Updated - Adds video - Members of the public want Arriva to improve its time-keeping, capacity and bus routes, a public consultation process has revealed.
Half of the 3,500 submissions dealt with one of those three issues, with a further 17 per cent irked by driver behaviour, bus conditions, and Arriva customer care shortcomings.
13 per cent of complaints concerned bus frequency, with 11 per cent pointing out shortcomings in bus stops and bus shelters.
A breakdown of the public consultation figures was presented this morning by Transport Minister Joe Mizzi. He said that the Government would now be meeting with Arriva and relevant local councils to chart the way forward.
“The first step was acknowledging that serious problems existed. Now that we’ve heard from the public, we can now start seeing how they can be tackled,” Mr Mizzi said. He followed that up by reiterating a Government pledge to not raise ticket prices.
The minister was reluctant to lay out a timeframe for changes, saying that while the Government was eager to see things improve as soon as possible, “the priority is ensuring things are done properly”.
Judging by the public consultation statistics, bus routes to Mater Dei Hospital and the University campus suffer from significant punctuality issues, with 14 per cent of submissions. Buses headed to Rabat, Dingli and Mtarfa were also close behind, with 12 per cent of all time-keeping complaints.
Of those who complained about Arriva’s bus routes, one in every three called for the old bus routes to be brought back, though an equal percentage suggested tweaking existing routes.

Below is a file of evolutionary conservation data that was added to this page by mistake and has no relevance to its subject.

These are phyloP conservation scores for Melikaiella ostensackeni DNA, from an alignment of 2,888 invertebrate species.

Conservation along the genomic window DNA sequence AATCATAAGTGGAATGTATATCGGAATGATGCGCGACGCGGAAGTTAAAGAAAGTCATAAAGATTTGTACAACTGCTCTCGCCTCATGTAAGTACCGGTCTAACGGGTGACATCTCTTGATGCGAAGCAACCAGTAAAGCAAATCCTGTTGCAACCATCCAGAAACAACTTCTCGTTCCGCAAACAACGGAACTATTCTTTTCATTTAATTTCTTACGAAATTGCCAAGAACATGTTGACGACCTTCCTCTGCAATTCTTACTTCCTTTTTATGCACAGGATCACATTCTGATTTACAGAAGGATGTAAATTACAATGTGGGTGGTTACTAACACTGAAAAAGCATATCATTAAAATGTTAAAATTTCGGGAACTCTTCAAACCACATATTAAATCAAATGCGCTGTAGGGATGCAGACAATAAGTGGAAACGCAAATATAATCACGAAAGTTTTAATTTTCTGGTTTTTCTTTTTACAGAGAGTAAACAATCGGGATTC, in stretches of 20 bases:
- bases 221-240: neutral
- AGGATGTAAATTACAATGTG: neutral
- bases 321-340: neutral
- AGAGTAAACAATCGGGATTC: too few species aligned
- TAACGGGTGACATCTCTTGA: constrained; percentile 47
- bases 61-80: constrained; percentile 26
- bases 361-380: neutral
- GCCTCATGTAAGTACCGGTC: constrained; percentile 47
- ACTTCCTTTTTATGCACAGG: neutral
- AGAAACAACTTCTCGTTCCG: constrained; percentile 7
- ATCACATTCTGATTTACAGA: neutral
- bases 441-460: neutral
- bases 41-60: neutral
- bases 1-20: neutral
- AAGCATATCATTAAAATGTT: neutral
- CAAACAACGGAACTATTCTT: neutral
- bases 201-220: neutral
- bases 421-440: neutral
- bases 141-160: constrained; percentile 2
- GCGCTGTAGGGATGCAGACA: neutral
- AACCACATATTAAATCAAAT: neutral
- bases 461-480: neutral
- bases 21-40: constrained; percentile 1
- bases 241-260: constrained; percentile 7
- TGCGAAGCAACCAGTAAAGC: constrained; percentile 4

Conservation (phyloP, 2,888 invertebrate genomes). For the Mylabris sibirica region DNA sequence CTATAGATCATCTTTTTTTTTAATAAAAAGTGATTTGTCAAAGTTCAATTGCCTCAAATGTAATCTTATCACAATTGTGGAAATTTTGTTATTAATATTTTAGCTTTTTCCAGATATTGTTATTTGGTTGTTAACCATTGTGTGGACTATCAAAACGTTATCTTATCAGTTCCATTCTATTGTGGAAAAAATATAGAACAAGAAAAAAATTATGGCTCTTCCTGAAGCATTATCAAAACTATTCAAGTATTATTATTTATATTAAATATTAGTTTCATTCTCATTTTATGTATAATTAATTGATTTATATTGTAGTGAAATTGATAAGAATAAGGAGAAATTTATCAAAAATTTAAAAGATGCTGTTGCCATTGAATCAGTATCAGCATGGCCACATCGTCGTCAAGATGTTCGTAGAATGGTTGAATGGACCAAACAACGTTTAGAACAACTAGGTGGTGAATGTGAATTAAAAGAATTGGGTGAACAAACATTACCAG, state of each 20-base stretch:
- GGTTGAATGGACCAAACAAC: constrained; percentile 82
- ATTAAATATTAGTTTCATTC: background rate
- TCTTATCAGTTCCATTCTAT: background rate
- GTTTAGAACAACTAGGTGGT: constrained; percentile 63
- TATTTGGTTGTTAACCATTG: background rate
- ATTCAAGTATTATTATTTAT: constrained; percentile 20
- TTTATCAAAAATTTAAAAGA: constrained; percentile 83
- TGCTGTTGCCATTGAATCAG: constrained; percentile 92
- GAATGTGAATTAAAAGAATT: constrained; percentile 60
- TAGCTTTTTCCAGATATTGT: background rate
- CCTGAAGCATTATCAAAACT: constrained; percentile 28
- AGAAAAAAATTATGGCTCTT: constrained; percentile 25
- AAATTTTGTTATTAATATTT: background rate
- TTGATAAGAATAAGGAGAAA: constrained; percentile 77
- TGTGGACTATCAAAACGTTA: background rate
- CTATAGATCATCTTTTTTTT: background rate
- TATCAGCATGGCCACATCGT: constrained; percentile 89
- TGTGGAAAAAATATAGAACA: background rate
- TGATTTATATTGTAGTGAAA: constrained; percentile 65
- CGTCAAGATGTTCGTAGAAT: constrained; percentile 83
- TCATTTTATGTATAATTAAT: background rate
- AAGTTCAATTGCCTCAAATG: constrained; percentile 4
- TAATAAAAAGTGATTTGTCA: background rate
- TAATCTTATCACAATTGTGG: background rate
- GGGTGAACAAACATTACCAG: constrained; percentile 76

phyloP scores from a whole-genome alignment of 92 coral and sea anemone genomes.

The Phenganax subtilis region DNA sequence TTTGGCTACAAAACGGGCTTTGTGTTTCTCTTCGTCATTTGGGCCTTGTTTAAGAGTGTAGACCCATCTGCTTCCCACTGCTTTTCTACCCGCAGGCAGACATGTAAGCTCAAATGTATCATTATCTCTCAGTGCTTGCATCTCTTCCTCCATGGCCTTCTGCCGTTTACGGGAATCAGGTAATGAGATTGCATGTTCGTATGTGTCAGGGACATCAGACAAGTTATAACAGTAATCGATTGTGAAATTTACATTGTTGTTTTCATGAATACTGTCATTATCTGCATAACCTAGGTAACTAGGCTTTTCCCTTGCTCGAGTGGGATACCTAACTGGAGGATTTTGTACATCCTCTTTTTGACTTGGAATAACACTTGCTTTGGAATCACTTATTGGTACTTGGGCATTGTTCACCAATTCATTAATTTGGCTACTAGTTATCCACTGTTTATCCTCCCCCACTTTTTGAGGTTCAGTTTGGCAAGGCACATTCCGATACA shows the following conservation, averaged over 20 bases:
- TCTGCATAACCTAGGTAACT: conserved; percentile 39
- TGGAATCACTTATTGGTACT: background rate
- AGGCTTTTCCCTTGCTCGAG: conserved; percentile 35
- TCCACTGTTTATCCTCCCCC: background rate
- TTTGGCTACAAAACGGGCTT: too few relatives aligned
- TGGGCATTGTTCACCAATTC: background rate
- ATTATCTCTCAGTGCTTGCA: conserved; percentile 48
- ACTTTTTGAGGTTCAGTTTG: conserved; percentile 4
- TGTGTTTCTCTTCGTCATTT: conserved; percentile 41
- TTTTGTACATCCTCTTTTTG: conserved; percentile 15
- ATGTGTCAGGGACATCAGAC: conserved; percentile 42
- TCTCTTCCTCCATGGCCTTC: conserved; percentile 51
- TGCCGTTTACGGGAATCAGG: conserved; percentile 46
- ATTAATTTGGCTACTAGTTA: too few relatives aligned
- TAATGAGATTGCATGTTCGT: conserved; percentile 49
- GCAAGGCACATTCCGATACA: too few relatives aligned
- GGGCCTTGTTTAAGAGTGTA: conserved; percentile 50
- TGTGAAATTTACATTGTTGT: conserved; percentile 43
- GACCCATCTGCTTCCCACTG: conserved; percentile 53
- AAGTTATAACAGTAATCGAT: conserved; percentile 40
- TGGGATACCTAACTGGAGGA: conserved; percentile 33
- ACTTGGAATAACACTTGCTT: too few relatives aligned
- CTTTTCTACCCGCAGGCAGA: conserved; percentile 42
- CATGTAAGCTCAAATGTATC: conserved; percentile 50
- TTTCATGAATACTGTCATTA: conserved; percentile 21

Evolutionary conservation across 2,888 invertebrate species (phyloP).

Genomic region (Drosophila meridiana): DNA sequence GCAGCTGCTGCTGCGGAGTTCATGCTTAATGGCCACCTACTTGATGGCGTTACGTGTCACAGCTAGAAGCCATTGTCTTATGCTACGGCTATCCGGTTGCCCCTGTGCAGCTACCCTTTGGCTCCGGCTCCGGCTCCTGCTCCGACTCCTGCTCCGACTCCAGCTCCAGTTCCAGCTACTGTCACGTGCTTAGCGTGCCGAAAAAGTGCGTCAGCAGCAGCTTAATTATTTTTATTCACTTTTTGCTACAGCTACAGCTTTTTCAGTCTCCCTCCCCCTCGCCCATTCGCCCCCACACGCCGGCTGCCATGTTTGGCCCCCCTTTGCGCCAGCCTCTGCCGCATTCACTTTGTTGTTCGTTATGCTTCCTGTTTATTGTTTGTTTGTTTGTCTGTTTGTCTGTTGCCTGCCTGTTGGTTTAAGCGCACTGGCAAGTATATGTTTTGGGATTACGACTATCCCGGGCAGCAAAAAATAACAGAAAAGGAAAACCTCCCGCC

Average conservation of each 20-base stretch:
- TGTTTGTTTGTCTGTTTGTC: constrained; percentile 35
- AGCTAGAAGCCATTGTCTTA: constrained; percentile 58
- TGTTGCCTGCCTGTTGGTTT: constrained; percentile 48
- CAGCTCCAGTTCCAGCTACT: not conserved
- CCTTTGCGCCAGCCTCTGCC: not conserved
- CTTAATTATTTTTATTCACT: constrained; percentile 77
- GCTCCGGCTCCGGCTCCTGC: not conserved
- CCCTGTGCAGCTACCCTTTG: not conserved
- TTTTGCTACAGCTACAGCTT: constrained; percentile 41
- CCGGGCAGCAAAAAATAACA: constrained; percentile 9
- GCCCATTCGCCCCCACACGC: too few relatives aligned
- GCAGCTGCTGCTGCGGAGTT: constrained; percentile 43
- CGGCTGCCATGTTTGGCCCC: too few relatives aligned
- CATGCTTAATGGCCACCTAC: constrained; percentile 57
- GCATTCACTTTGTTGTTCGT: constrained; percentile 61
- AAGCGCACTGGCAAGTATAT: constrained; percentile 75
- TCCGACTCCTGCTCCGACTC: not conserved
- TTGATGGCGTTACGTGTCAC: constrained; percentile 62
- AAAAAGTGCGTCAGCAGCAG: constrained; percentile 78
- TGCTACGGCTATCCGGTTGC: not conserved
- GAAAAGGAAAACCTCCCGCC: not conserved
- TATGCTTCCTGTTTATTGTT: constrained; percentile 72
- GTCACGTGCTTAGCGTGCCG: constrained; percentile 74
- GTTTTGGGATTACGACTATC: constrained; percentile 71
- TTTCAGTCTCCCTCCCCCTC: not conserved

Several Arriva commuters would like to see more buses heading to Cirkewwa, while 171 people complained about drivers’ behaviour – anything from rudeness to not stopping for passengers and driving while on the phone were all mentioned.
Other complaints concerned the condition of buses, use of bendy buses on routes they were not suited for and the unreliability of real-time information panels explaining bus times.
Meanwhile, Transport Malta has made minor amendments to six bus routes, effective May 26.
Route 13 will be extended past the Institute of Tourism Studies, while 21 will now pass through Rue D’Argens rather than Testaferrata street en route to Sliema.
Route 106 will no longer serve Ta’ Qali or Attard’s Pitkali road, which are already served by routes 202 and 203, and will instead include a direct service from Warda Interchange on Mdina road to Mater Dei.
Route 82 has been extended slightly to include the Freeport roundabout, while route 124 will now also serve Senglea, linking the town to Zabbar and Marsascala.
There will also be a new route – number 237 – which will connect Paradise Bay, Ghadira Bay and Popeye Village every hour in summer.
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